LPC’s sports department made a splash as it has decided to add a new sport to the campus.
After pushing for it for years, swim and dive head coach Jason Craighead is finally seeing his desire to have a water polo team at the school realized.
“I went through six different committees to bring the idea forward,” Craighead said. “A lot of people asked, ‘who is gonna coach?’ ‘How is it gonna work?’ I said, I will coach and do whatever is necessary to make things work.”
Despite his previous experience as a women’s water polo coach at Sacramento City College, Craighead will take on the role of head coach of the men’s water polo squad here at LPC. The college is currently still conducting interviews for the women’s head coaching job. Both teams will be competing in the Coast Conference.
While the season does not begin until Fall 2015, Craighead is already hard at work recruiting student-athletes from the various talented high schools in the tri-valley area.
“The 680 corridor is probably one of the highest recruited areas in California, probably no. 2 behind Orange County,” Craighead said. “It’s a huge hotbed for water polo.”
High schools around the area consistently produce successful water polo teams year in and year out. After they finish their high school playing career, many of the student-athletes continue to play on at colleges like Diablo Valley and Ohlone. Those schools have now become northern California powerhouses. Craighead is hoping to establish a winning program at LPC by getting those high schools’ students from the area to come here instead.
“We’re trying to keep our local students local. We were losing out on students who are going over to Delta, Modesto, DVC or Ohlone. Those are kind of the ‘big four’ for water polo. It’s a good opportunity for our people to stay here,” Craighead said. “Two years ago, Ohlone’s starting women’s team had six of its seven starters from either Amador or Foothill high school. They were going down to Fremont to play instead of coming here.”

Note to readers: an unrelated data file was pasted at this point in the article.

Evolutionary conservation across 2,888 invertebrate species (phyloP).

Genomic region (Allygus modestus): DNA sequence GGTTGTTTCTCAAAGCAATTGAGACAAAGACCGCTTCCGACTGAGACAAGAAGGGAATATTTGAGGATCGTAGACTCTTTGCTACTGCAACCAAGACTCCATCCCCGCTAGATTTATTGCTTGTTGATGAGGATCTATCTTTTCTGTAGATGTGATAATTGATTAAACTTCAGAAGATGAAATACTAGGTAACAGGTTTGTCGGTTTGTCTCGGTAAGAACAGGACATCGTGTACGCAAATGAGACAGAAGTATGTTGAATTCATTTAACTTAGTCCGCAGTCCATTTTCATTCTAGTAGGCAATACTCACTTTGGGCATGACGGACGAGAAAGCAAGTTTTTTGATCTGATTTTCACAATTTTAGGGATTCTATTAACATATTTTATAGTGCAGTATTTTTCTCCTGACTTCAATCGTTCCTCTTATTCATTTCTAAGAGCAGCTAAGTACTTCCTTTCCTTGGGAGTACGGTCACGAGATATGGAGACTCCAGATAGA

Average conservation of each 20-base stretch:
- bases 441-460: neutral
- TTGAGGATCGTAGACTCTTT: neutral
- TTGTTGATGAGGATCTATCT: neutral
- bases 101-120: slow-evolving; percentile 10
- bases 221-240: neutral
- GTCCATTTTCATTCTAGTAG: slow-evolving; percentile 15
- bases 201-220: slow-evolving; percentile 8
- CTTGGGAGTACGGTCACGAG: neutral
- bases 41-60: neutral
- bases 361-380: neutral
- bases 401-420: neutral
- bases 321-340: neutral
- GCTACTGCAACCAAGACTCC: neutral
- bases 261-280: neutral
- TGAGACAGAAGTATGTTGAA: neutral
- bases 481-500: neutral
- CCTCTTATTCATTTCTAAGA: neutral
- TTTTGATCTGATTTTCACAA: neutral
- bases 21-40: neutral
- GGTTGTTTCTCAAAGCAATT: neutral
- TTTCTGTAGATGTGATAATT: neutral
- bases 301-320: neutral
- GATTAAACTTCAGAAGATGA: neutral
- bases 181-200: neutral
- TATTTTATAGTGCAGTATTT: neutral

Swimming and water polo are similar in that they both take place in a pool, but Craighead says the similarities stop there. While some of his athletes from the swim team intend to join the water polo team, coaching the two sports are two completely different entities.
“It’s a team sport, a lot of similarities to basketball,” Craighead said. “A lot of conditioning, setting up offensive and defensive scenarios. It is one of the most physically demanding sports out there because there’s just no rest.”
When it comes to fan support, it’s no secret that LPC lacks school spirit. The low attendance numbers at Hawks basketball and soccer games tell the story. While those sports struggle to get people to come watch, Craighead thinks the water polo teams will have a full house for their home games.
“I watched the Livermore High women’s water polo team on the road to take on the no. 1 team, San Ramon. There were just as many Livermore parents as there were San Ramon parents,” Craighead said. “It’s just amazing how much people come out to watch water polo. It’s got its own population and they are very die-hard. We love the community support.”
He believes that support, along with already having the necessary amenities available, was ultimately a big factor when the college decided to add the sport.
“We looked at a lot of different sports to add and this one just made the most amount of sense. It has huge support, it’s everywhere in the tri-valley community and it has the least impact financially on the college,” Craighead said. “The pool’s already here so let’s just get as busy as we can.”
For those hoping to see a lacrosse, baseball or even football team added to the school, Craighead says it could happen in the future.
“There are a lot of sports that everyone would like us to have so we’re gonna be making a push for more sports in the next couple of years,” Craighead said.
As for being a part of a new team on campus, this isn’t Craighead’s first rodeo. He was also a part of the first ever swim and dive team at LPC. Still, as special as it was to be a part of that, he says it will be just as special to make history as the first head coach of the men’s water polo team at LPC.
“It’s just huge that we’re adding another inter-collegiate sport, it’s a big deal across campus,” Craighead said. “It’s gonna be really cool to be a part of the first (water polo) team ever on campus.”